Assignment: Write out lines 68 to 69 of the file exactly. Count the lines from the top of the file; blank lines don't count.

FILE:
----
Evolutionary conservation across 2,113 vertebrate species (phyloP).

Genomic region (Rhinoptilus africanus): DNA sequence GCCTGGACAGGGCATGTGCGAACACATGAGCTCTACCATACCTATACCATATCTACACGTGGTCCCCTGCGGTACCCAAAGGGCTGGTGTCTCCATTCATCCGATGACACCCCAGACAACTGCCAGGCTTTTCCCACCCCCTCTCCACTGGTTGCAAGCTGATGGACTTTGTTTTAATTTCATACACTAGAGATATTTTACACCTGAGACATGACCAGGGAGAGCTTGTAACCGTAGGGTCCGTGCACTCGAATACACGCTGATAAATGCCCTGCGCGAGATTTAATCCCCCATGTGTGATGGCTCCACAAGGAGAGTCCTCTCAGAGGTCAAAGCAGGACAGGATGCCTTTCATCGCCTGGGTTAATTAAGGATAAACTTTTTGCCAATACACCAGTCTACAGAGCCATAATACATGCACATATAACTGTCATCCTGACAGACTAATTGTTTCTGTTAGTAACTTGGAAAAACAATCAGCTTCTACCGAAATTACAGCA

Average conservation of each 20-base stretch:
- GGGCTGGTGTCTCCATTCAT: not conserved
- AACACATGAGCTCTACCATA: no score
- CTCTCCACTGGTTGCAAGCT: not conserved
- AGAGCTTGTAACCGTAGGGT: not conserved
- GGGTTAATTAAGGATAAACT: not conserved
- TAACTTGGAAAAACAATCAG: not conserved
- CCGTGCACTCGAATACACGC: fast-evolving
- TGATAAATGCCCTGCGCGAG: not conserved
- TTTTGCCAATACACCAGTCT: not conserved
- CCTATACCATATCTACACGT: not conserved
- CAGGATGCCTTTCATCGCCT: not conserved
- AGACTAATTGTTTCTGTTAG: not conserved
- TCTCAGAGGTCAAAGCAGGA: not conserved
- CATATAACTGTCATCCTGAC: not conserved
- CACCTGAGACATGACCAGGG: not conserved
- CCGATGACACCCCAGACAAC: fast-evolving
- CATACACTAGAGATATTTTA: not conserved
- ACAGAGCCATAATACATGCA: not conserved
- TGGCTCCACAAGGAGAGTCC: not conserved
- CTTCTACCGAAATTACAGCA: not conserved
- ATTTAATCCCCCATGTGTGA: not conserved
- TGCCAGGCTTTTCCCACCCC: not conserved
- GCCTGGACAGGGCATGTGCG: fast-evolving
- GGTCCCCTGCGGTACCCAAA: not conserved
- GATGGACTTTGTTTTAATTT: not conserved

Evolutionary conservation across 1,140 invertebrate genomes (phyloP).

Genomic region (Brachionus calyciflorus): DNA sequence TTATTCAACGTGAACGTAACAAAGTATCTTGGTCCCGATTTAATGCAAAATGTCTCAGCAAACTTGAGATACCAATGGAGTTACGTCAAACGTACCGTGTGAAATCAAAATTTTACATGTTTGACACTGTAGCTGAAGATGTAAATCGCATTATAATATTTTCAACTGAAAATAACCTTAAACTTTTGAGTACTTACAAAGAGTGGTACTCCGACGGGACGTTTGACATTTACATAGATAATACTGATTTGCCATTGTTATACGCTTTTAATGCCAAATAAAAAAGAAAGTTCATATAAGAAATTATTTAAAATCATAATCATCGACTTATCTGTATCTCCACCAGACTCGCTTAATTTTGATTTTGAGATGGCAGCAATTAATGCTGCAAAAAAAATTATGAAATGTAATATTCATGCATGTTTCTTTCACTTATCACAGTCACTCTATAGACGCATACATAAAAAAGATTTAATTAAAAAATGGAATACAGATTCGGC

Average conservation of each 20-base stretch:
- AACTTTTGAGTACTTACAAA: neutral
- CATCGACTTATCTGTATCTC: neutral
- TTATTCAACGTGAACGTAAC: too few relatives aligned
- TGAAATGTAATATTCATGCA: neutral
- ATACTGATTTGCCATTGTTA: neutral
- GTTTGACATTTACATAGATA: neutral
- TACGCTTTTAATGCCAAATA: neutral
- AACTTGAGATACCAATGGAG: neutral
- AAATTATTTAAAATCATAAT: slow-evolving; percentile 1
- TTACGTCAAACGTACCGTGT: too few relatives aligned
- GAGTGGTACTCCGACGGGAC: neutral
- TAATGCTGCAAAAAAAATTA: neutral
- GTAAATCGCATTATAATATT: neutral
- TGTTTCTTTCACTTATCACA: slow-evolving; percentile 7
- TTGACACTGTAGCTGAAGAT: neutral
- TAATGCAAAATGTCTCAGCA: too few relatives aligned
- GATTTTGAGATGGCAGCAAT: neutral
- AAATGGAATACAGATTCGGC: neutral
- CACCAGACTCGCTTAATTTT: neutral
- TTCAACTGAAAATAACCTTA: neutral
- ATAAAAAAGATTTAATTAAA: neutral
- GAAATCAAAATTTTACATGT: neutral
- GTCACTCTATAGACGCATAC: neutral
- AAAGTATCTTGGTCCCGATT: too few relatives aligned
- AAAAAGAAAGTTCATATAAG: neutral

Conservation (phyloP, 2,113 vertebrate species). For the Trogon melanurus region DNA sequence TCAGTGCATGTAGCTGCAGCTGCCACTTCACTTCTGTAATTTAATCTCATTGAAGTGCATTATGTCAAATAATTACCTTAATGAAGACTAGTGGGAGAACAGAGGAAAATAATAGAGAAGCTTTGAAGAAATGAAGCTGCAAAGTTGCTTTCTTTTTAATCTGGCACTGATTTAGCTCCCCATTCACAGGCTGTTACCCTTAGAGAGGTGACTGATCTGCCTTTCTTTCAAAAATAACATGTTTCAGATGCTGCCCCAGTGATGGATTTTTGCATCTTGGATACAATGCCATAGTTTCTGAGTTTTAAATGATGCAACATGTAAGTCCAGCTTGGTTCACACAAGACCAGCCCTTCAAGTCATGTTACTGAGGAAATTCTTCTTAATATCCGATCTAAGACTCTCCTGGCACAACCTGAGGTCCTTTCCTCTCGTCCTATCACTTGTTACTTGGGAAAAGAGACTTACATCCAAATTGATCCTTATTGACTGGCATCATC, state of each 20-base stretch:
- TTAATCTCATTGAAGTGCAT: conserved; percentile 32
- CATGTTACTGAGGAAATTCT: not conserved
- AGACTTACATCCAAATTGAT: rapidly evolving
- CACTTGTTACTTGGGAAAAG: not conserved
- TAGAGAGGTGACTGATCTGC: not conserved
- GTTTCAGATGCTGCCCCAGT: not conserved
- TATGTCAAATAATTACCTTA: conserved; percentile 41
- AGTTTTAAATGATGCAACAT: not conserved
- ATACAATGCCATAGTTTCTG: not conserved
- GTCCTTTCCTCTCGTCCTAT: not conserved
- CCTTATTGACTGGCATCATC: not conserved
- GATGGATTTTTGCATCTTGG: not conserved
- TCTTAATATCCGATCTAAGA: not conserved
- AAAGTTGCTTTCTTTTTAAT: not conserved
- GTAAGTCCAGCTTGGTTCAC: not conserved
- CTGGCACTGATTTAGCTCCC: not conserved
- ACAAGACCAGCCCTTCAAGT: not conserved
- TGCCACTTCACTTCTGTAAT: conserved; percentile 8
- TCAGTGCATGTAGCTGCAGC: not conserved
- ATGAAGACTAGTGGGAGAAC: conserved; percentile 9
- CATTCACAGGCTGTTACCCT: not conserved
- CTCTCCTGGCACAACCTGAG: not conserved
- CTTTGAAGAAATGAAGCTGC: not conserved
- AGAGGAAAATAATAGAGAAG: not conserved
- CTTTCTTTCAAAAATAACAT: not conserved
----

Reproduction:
- CCTTATTGACTGGCATCATC: not conserved
- GATGGATTTTTGCATCTTGG: not conserved